So, Advent is almost over and maybe, like me, you think you didn’t make it as prayerful as you planned. We want to be prepared for Christ’s coming, but life seems to put up roadblocks. That’s when it is important to remember God doesn’t expect perfection. He knows we will make mistakes. The fact that we made a conscious effort to improve our prayer life during Advent shows we were on the right track. The important thing is to keep on trying. We can and must strive to better our prayer habits.
The feast of Christmas is more than just a one-day celebration. The Incarnation of Our Lord merits more! Today, people mistakenly think the 12 days of Christmas refer to a countdown from December 12th to Christmas Eve, something tied to the number of shopping days. Those who “keep Christmas” as Dickens phrased it in A Christmas Carol, know this is not what Christmas is about. The Christmas season is from December 25th until Epiphany (the coming of the Wise Men) on January 6th.
Ordained in 1940, Kapaun was a priest for the Diocese of Wichita. He had originally thought of becoming a missionary priest, but discerned that the diocesan priesthood was where Our Lord wanted him. He began his military career when he was appointed the auxiliary chaplain at the Army Airbase in Herington, Kansas. After returning to parish life, Fr. Emil asked his Bishop to return to army service and Bishop Winklemann agreed and recommended him to the US. Army Chaplain Corps in July 1944. He served the troops at the end of World War II in Burma and India. Eventually, he was stationed in Japan with the 1st Cavalry Division. His division was one of the first units sent in after the North Korean Army attacked South Korea.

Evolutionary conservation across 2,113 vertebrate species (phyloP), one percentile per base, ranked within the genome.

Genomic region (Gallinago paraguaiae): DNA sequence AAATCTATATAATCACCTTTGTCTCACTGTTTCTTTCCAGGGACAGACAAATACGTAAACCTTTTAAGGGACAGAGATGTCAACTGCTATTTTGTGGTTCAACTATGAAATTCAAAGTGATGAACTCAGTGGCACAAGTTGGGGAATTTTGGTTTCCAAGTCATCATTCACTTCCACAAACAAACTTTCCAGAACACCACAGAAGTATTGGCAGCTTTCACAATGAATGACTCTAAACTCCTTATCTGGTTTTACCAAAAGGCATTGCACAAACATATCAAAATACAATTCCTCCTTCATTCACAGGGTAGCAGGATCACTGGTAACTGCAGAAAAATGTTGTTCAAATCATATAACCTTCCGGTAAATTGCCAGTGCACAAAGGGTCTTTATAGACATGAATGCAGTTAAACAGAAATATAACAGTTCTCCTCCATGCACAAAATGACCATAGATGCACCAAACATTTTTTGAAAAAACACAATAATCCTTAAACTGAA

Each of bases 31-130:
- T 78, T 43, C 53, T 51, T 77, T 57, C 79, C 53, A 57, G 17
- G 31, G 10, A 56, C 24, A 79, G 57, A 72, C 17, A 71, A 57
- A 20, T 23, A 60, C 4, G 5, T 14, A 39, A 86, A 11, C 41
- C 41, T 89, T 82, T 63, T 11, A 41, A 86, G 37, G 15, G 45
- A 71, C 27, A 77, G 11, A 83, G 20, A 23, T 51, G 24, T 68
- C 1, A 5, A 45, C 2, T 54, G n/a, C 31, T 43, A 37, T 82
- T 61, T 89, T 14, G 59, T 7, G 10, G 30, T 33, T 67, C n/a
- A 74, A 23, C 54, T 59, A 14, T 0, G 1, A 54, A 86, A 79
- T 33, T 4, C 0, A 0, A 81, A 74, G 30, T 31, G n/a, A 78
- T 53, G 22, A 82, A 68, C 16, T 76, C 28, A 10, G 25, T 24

In our lives, we should be striving to practice this sacrificial love each and every day. We should be going out to serve others with Christ-like love and humility. There are so many in need, not just in need of physical care, but also spiritual care. As followers of Christ, we are called to minister to these people. “As long as you did it to one of these my least brethren, you did it to me.”
St. Patrick composed the famous prayer known as “St. Patrick’s Breastplate” in preparation for conquering paganism. In it, he pleads for protection against demons, vices, false prophets, heathenism, heresy, idolatry, women, smiths, and druids, to name a few. We see in this prayer, everything he had to face; everything he had to combat during his endeavor to bring Ireland to Christ. What is so striking is the parallel between what St. Patrick experienced then and what we are experiencing now. The world has turned to false gods: Money, selfishness, and pride. Any mention of God is cut down and suppressed. The universal theme of “becoming the best version of you” or being pleasing to the eyes of others has become a seemingly permanent theme.
In 1631 during the 30 Years War, the Carmelite monastery that housed the Infant Jesus statue was sacked and the Divine Child was thrown into a pile of rubbish behind the altar. It stayed there, with its hands broken off, for nearly 7 years until in 1637 Father Cryillus found the statue. Father Cryillus returned it to the church's oratory. Not long after, while praying in front of the statue, it began to speak to Father Cryillus, saying:
As Catholics, we believe that we have the responsibility to exercise our right to vote, and that the way we vote is a moral decision. The Church is much greater than any one political system on earth and as such, does not have the typical practice of endorsing particular candidates. However, through Sacred Tradition, we have a wealth of wisdom and general principles to inform us as we discern our decision on how to vote.
Understanding that the Heart of Jesus is full of mercy for sinners, but sinners often close their hearts to Our Lord’s mercy and cause Jesus profound suffering, join Therese in asking the Lord to pour into your heart the mercy rejected by others so that all you do is done for love of Jesus!
The Sacrament of Holy Communion is the source and summit of the Christian life, so the first time a child receives the Eucharist a momentous occasion. Receiving the Blessed Sacrament makes the child a partaker in the Body, Blood, Soul, and Divinity of Our Lord, Jesus Christ!